Mental Shift

Mental Shift Blog Post

Writing’s a solitary activity. As Stephen King says, “Write with the door closed.”

That’s the initial process, at least. Close out the world and let the story reign. But then the book’s written and it either sits alone and unshared, or the writer must crack the door open.

With trembling fingers, she opens the door a bare inch and the feedback comes rolling in. Good, bad, ugly, tear worthy, but then, as before, the writer either sits on the feedback, letting it fester, or the writer continues forward, opening the door an inch wider.

On down the path the writer goes until she looks back and realizes, the door’s no longer on its hinges and the story can’t be shoved into the privacy of her room even if she wanted it to be.

This is the publishing process.

The scary, thrill filled process that takes a story from its initial secluded setting to something that can be enjoyed for years to come. Writing may be solitary, but publishing is not. And I’m coming to realize it shouldn’t be.

My stubborn side wants to resist, wants to insist that I, the writer, can do it all by my lonesome self. The world does not work that way, however. It’s an interconnected muddle of human activity that can be both intimidating and fulfilling.

As I’ve dug into the ins-and-outs of publishing so far, I’m coming to cherish the muddle. There are connections I didn’t even realize I had, connections that span more years than I care to calculate, that are now coming into play. People are insanely generous. They want to help, and my stubborn internal idiot needs to step aside, humble itself, and continue asking those people for their amazing talents.

In a nutshell, that’s how I’ve found my editor, both illustrators, the amazing woman who is working on my book trailer and so many other people.

Going from the solitary writer, drinking her coffee in her writing cave, to the socially connected Independant-publisher is a difficult shift, especially for a self proclaimed introvert. But as with all my dreams so far, I cannot achieve them on my own. And it’s wholly more satisfying to share the journey with others.

Share the journey, the adventure, no matter what your dreams are. What adventures have you experienced lately?




Meet Murphy

Meet Murphy. He’s a special kind of guy who doesn’t quite fit the acquaintance category but definitely doesn’t get put into the friendship realm. He’s like a house guest that you try to ignore because when you look at him he engages you in a long, drawn out conversation without focus. You see, Murphy’s last name is Law.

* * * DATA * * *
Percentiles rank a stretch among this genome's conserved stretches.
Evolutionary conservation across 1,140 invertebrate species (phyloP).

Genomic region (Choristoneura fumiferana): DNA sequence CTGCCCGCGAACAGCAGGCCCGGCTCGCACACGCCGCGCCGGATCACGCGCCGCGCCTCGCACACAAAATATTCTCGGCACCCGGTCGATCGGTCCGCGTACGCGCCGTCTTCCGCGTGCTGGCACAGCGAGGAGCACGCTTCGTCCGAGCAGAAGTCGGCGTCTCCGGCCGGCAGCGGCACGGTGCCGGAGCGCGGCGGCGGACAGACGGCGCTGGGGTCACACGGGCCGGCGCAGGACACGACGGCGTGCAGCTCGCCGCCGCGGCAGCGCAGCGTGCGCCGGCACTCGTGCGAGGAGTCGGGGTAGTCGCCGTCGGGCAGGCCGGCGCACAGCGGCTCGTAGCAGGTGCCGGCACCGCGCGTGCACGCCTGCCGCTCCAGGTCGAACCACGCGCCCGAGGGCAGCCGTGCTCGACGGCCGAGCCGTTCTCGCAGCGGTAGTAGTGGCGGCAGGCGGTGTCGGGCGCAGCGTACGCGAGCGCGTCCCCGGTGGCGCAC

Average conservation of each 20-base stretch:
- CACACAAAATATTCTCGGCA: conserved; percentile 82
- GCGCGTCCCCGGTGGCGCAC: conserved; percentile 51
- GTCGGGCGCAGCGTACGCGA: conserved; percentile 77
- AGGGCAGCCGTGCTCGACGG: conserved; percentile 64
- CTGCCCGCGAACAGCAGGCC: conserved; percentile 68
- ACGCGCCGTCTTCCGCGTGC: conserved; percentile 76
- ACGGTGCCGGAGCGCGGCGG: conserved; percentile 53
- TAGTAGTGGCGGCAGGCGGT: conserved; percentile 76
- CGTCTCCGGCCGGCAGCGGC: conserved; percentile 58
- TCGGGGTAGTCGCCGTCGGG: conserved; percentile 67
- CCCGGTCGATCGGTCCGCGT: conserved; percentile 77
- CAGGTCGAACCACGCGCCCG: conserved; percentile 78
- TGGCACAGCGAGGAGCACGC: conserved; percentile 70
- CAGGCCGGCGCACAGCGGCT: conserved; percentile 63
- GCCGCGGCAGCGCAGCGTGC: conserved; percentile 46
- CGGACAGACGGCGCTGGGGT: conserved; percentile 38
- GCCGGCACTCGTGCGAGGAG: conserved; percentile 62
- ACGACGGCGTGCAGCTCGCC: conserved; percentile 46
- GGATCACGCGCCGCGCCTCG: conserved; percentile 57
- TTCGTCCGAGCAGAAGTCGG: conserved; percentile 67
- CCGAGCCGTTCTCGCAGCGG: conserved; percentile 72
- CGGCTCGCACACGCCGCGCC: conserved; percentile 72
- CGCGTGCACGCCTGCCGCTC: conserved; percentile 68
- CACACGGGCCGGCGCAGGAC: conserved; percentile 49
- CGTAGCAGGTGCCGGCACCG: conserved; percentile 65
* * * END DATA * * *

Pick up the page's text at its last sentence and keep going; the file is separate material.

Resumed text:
And if you look him up, you’ll find  he lives at the anything that can go wrong, will go wrong address.

A little over a week ago I wrote about being intentional with your time and I suggested an exercise in writing down your day to see where your time goes.

My exercise went like this:

I met a friend to walk the farmer’s market and eat breakfast. This took all morning. Considering I hadn’t seen this friend in over a year, this makes complete sense.

Then I headed home to work on writing. Except I got a call to pick up wax paper and crisco for my husband’s baking project. This should have been a warning to hide out somewhere out of sight but I missed it.

By the time I got home, my husband was on his second attempt of his cappuccino cake. I handed over his missing items and set up shop to write.

Couple sentences in I was asked to help mix something…

Let’s just make this story short and say baking at over 9,000 feet of elevation can do some wacky things. Six attempts later, my husband had a finished product to take to his work’s pot luck and I had two, two sentence paragraphs written. (To be fair, my husband also made a cake for the family, so he made two cakes. Yum=)). I closed my computer and gave up for the day.

Why? Not because I couldn’t have written more but because, at a certain point, you must breathe and accept life will throw you curve balls. Plus, I fully believe in Stephen King’s view on this. He says:

“In truth, I’ve found that any day’s routine interruptions and distractions don’t much hurt a work in progress and may actually help it in some ways. It is, after all, the dab of grit that seeps into an oyster’s shell that makes the pearl…” -Stephen King On Writing

So the thing isn’t to be hidebound to a schedule but to have a schedule but not beat ourselves up over the distractions that will happen.

Instead, keep the goal in mind with the steps to get there. A goal without steps is, after all, just a dream. So have the goal and steps and, when Mr. Murphy interferes, tell him ‘that’s nice’ and get back on the horse the next day.

Persistence is the thing I’ll add to being intentional. As William Feather said: “Success seems to be largely a matter of hanging on after others have let go.”

So here’s to hanging on and striving toward our dreams, I mean goals=)